Kindle – what can I say – it allows me to read my amazon purchases on any of my devices, syncs what I am reading and allows me to highlight and take notes. I still like a paper copy of a book but sometimes the digital version is cheaper and allows me to access it on my phone which I usually have with me. It has allowed me to read for 10 minutes here and 15 minutes there which is great.


This is a good article with ideas about going paperless – How to go paperless in 10 minutes/day. Evernote Paperless Ambassador @jamietr shares his workflow for going digital


Curating from the Web – I have been using three different apps for different purposes – Pearltrees, Flipboard, and Evernote Clipper.

Pearltrees – this has become my favourite tool for web curation and, as it expands and improves, I am using it for more and more. Because it allows me to share my pearls with anyone, even if they don’t have an account, I can curate articles on different topics knowing I can share them with anyone else. I am also beginning to use the grouping function to group different collections in themes. The upload function is something that I’m also beginning to use uploading photos I’m using and document simply by dragging and dropping into a collection. It is very handy! I just really like what this company is doing with the tool and how it seamlessly works with what I am doing. See my Evernote collection as an example.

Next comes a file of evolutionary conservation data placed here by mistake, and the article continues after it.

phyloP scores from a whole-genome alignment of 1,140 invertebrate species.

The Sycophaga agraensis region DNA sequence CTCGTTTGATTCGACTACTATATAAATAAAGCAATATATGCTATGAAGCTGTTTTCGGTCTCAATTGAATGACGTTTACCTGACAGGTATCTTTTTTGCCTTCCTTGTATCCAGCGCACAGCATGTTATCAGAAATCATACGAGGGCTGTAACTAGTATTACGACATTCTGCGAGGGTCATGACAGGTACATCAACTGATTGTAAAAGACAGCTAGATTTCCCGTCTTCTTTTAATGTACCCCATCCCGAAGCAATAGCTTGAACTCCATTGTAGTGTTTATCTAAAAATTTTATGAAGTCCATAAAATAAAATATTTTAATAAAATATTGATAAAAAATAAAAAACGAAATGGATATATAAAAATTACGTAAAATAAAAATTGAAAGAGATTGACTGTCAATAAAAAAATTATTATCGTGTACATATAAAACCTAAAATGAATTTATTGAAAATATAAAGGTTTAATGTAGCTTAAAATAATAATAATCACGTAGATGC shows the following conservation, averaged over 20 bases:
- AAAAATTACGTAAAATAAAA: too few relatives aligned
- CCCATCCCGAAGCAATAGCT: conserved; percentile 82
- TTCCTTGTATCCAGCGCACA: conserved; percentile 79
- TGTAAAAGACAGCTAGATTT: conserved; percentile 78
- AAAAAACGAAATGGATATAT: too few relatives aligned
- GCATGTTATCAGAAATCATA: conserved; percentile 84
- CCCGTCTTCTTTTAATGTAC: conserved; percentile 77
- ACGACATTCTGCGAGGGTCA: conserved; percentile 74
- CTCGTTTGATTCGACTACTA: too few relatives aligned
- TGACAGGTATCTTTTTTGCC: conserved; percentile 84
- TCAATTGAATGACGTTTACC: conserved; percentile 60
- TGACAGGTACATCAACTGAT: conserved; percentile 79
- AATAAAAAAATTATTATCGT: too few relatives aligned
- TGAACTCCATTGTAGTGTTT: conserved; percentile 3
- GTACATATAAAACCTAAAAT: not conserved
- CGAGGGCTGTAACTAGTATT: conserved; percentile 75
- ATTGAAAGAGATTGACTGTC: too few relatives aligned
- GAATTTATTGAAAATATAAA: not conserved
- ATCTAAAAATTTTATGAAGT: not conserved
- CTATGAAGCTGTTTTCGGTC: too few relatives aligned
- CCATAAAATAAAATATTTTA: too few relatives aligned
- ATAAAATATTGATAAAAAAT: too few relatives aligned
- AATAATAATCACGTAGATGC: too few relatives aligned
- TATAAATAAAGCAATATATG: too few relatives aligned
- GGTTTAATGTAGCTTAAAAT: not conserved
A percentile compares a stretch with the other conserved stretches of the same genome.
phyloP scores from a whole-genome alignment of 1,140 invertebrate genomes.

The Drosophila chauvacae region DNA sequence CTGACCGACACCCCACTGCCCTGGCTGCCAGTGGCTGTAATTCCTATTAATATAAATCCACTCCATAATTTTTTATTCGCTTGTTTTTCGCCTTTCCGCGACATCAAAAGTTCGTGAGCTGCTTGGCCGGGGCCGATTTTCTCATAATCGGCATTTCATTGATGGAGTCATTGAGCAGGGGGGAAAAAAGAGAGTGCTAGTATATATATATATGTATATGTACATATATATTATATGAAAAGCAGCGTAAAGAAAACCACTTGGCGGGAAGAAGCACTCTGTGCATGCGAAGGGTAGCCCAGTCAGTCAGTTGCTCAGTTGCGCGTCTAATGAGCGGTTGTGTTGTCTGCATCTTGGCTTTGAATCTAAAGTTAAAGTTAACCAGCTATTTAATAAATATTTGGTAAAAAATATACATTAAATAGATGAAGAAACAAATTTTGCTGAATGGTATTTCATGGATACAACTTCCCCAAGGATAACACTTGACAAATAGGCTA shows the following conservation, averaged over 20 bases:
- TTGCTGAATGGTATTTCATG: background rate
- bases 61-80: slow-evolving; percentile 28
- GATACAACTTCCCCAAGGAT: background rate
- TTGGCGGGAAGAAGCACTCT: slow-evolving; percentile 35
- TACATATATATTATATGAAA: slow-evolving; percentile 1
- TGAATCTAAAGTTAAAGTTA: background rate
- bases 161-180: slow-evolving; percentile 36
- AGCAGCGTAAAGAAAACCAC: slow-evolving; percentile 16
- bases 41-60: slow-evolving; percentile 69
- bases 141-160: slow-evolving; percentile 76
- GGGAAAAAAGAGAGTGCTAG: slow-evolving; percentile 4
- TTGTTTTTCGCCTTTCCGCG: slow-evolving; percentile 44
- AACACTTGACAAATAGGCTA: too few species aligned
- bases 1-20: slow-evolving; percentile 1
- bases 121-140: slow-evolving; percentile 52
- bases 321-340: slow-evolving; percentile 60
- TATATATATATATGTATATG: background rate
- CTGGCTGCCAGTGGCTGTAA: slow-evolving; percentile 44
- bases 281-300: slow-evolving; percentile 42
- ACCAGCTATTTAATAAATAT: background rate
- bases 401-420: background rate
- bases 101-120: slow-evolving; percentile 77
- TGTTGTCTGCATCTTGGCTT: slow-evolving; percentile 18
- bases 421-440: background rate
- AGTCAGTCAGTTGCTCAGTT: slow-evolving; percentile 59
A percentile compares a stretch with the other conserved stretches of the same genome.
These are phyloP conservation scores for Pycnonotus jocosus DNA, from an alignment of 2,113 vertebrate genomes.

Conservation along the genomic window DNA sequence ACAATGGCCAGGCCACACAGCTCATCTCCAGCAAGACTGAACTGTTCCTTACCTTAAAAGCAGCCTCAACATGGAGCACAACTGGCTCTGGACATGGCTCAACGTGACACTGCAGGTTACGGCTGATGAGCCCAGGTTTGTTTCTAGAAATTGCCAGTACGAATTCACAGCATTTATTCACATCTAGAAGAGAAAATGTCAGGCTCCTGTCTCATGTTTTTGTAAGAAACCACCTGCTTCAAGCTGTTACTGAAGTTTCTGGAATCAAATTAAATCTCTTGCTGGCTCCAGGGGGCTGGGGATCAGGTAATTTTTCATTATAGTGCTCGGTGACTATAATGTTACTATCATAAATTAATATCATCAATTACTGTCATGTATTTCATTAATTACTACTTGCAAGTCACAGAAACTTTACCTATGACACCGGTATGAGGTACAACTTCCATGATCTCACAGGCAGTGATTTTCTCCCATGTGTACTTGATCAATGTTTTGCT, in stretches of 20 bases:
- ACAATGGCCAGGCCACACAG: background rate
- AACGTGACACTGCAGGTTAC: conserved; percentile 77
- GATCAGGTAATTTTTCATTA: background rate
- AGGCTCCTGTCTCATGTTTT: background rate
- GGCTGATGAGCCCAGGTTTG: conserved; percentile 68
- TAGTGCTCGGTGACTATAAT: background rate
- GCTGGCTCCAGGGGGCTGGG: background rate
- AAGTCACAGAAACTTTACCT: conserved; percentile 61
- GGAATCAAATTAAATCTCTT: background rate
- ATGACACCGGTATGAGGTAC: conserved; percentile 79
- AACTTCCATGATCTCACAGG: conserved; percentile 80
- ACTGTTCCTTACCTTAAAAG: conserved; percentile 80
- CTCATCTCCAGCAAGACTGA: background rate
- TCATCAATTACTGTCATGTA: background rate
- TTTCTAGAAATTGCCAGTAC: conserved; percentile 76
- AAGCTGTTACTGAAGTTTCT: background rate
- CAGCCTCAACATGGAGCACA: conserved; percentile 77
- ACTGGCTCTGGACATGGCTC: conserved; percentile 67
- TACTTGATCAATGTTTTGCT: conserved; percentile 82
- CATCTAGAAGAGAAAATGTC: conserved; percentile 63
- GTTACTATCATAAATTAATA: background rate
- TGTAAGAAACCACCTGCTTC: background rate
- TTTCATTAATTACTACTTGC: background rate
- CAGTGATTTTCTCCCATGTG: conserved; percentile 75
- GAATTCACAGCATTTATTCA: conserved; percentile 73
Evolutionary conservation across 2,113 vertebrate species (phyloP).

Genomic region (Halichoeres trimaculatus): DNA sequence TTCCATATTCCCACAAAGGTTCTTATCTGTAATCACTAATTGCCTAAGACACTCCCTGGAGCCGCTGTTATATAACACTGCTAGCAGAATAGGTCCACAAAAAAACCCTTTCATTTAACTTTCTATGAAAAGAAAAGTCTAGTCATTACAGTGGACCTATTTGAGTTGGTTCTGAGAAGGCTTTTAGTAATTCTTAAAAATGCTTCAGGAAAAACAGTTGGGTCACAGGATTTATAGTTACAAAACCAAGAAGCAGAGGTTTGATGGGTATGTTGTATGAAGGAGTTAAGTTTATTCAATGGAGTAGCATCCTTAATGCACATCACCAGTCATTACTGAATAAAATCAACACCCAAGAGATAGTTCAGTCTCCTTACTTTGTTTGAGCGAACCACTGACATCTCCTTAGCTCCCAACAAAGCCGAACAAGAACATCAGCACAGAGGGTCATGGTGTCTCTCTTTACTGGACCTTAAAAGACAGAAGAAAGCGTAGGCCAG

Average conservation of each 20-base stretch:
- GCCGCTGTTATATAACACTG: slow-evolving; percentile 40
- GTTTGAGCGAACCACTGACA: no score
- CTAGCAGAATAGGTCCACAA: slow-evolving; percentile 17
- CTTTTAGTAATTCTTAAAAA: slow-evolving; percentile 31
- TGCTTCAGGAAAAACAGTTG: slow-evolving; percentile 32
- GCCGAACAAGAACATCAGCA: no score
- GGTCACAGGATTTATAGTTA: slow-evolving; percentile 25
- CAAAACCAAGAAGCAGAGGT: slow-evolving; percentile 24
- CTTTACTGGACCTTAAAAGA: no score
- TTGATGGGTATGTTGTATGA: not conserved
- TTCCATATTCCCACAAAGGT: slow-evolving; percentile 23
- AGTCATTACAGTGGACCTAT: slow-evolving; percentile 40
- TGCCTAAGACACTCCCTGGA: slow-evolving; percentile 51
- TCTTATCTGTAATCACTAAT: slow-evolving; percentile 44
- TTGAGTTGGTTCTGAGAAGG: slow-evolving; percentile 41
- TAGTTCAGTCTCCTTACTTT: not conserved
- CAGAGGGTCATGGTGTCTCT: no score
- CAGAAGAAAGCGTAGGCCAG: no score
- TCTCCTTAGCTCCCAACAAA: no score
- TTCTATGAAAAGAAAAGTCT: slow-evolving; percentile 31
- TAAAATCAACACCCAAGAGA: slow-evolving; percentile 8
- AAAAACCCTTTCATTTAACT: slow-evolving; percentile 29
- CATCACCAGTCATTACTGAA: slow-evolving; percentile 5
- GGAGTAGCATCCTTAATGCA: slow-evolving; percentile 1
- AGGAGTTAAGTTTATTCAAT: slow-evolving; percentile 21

Flipboard – allows me to create magazines which I then “flip” different articles into for later reading. I can share these with others and other “flippers” can see my public magazines. Because I can add different magazines from other users to my clipboard timeline, I have access to articles of different topics which I can then flip through. I have the option to flip them into one of my magazines, share them which I sometimes do into Pearltrees or share on another of several platforms – twitter is my platform of choice.

Evernote Clipper – a great extension that allows me to capture parts of pages and save them into my notes for use as I write and research. I originally wrote this post as an Evernote note – adding the clipping below as an example of how I use the tool.

This is a clip of some of my pearltrees collections which I clipped into the document. I can also annotate my clippings


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Using the annotate function, I quickly created an image that I could share in a screencast or on a slide or in a blog post. Simple and functional.

These are just a few tools I use to get organized and stay focused. I’ve been using some of these tools for a few years while I’ve added a few more recently. The idea is to add when you need something not because it looks cool or you read about it in an article. Do you really need to add this app? Does it help you be more productive? How does it sync with what you are already using? What apps/tools will it eliminate because it should eliminate something! I’d love to hear your ideas for productivity and how  you manage to tame busy to be more productive, less stressed and accomplish your goals.